Emara elaborated on this restraint, explaining that rather than use boulders they threw rocks, stones, china, filing cabinets, ladders and sheets of glass off the top of the tour bus at the riff raff below them, which is kinder. They also used large groups of men to beat up individual Egyptians in order to ensure a quicker end.

Egyptians that inconveniently refused to cease living were dealt with speedily in the tour bus’ luggage compartment, Emara said, explaining that the One Hand Group’s men were “under great pressure” as women, rather than stay at home and excoriate themselves about their female existence went out and flung themselves at batons and shoes while being armed with breasts.

Tawfik Okasha, a professional mouth who has a Phd from the University of Doesntexistongoogle said that the One Hand Group had not done enough to kill all Egyptians.


Ahmed Zbaydar the amoeba could not be reached for comment at the time of going to press, it is believed that he might have been accidentally obliterated by some errant Dettol.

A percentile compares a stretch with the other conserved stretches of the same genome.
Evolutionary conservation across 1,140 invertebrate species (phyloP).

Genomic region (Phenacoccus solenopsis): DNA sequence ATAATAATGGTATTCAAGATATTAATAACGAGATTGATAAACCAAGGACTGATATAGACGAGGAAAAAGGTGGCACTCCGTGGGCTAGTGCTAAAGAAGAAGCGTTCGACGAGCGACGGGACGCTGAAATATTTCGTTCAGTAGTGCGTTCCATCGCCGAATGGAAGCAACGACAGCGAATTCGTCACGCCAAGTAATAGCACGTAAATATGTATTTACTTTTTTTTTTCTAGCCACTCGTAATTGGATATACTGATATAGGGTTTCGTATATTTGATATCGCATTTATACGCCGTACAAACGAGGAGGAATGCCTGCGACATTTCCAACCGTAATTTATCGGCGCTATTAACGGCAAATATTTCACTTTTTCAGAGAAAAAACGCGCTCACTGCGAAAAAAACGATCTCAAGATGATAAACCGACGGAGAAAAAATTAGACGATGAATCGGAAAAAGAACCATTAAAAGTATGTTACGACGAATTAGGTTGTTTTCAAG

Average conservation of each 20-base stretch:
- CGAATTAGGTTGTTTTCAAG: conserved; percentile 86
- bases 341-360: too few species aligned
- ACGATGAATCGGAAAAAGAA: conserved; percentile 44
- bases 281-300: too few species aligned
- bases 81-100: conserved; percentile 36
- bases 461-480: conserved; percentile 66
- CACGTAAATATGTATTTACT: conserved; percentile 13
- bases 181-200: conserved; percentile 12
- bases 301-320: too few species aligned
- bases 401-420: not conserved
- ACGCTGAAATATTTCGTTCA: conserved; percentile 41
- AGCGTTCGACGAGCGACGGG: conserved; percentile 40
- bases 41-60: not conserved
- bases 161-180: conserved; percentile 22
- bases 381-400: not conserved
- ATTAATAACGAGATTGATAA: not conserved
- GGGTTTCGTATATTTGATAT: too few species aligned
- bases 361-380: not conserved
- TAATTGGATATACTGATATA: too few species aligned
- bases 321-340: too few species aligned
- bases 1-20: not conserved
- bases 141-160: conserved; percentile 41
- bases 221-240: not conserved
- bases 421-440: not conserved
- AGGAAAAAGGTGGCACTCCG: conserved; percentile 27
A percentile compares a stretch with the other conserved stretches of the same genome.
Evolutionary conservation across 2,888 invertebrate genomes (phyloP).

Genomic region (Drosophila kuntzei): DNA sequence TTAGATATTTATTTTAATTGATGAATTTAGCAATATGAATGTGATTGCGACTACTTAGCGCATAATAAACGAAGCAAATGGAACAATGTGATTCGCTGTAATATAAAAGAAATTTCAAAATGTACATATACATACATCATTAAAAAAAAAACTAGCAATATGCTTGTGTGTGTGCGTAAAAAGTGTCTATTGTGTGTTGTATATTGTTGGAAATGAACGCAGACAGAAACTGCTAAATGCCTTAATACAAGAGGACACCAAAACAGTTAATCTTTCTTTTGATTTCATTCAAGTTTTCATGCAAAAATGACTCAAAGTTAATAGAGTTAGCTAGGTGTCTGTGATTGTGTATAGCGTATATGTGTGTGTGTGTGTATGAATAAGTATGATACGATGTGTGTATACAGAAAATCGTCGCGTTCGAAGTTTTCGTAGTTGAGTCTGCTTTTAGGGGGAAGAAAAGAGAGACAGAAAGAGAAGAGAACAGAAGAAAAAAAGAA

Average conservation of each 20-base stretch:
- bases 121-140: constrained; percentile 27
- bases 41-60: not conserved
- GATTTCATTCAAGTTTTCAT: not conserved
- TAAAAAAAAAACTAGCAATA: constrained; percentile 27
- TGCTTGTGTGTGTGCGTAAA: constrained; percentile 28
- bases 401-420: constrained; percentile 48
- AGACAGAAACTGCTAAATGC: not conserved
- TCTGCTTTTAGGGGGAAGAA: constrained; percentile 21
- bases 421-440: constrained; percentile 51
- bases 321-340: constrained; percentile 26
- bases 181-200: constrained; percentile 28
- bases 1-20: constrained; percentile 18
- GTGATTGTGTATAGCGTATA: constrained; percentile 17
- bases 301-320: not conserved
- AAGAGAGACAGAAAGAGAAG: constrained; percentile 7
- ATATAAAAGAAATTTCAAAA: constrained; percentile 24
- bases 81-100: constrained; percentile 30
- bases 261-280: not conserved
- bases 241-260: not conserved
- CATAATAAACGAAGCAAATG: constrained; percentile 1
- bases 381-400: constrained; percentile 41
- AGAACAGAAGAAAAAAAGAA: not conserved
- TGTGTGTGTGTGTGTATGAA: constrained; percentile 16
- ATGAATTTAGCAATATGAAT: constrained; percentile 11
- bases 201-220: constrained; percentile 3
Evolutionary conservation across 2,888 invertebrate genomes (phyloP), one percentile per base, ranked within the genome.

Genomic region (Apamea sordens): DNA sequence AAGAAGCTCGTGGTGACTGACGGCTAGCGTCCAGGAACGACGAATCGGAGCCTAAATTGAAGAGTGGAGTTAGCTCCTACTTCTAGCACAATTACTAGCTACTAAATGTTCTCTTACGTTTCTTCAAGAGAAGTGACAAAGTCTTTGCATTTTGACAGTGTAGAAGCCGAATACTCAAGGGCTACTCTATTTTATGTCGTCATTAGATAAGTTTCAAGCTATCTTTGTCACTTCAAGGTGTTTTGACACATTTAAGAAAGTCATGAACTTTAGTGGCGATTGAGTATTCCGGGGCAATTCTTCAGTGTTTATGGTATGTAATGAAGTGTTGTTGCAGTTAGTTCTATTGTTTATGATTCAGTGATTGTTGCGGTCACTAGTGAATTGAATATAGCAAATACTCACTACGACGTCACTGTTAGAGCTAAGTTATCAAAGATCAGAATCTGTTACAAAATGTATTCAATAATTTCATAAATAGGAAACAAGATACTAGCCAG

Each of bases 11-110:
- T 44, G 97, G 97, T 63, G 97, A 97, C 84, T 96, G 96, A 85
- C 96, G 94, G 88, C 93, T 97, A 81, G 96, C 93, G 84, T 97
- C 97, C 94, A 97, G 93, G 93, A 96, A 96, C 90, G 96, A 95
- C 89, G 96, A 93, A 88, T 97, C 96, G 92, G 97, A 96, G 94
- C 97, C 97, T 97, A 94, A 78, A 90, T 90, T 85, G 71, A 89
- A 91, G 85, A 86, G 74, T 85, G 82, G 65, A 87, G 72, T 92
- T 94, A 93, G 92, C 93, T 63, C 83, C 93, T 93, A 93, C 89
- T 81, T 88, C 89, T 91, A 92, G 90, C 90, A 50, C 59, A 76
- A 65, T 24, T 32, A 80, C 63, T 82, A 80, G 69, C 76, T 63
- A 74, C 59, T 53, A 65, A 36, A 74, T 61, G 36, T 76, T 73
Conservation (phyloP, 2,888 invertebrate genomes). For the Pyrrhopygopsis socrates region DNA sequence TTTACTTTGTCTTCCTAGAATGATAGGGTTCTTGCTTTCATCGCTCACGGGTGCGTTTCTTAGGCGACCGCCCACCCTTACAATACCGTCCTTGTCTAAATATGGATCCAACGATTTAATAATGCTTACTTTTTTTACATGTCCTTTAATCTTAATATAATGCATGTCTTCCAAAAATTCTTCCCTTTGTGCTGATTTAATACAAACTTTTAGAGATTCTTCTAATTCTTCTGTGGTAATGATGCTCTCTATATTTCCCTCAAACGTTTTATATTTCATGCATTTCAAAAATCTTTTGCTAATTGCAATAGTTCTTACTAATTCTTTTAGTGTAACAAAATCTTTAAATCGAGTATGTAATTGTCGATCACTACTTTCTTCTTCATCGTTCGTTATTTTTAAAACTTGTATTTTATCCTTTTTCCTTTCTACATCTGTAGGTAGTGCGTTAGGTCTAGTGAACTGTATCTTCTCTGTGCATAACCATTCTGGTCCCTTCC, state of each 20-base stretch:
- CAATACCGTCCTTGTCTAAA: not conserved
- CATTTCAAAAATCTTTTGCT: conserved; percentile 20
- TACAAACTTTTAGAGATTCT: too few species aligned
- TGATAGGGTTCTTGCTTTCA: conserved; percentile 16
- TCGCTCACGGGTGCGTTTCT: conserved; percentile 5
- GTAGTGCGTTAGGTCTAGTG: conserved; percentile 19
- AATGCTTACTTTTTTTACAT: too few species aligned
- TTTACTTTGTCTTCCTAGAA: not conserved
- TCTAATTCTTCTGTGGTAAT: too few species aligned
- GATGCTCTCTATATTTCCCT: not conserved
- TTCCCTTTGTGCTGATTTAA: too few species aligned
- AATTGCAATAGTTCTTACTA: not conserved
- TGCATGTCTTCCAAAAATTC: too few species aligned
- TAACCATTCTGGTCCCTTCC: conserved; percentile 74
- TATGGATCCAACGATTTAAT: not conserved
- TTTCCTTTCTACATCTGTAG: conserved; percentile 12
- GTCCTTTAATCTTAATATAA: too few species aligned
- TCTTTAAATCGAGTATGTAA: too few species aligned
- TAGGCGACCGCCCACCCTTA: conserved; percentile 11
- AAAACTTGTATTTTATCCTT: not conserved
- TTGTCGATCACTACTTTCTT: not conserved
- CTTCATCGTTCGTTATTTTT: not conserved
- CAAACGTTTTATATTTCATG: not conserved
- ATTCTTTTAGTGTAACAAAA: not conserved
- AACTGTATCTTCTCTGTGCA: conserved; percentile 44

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Walls go up


There are now not one, but four walls in downtown Cairo. Huge cubes of round-edged cement are clumsily stacked on top of each other, as if by a child. Hours after its construction, the Qasr al-Aini wall was almost completely covered in graffiti on the protesters’ side. Tens of silhouetted army soldiers stood sentry behind the cubes, visible through the gaps between them. Two young boys stood next to the wall and made obscene gestures at soldiers on the building behind the wall. Above them a young man clambered on top of the cubes and stretched out his arms to the side, fingers in a victory sign.

Around the corner the battle raged, with perhaps ten meters separating the two sides. The protesters’ front line was a wriggling mess of men and women in constant motion made up of three rows of stone throwers and spectators and people ferrying rocks to the front line. The flying missiles filled the sky like locusts. Protesters cheered and advanced at each security retreat, and were met with the sound of ammunition of some kind. False alarms of an army advance produced panicked surges back every so often. Old hands stood their ground in the middle and shouted “esbet, esbet”(stand your ground).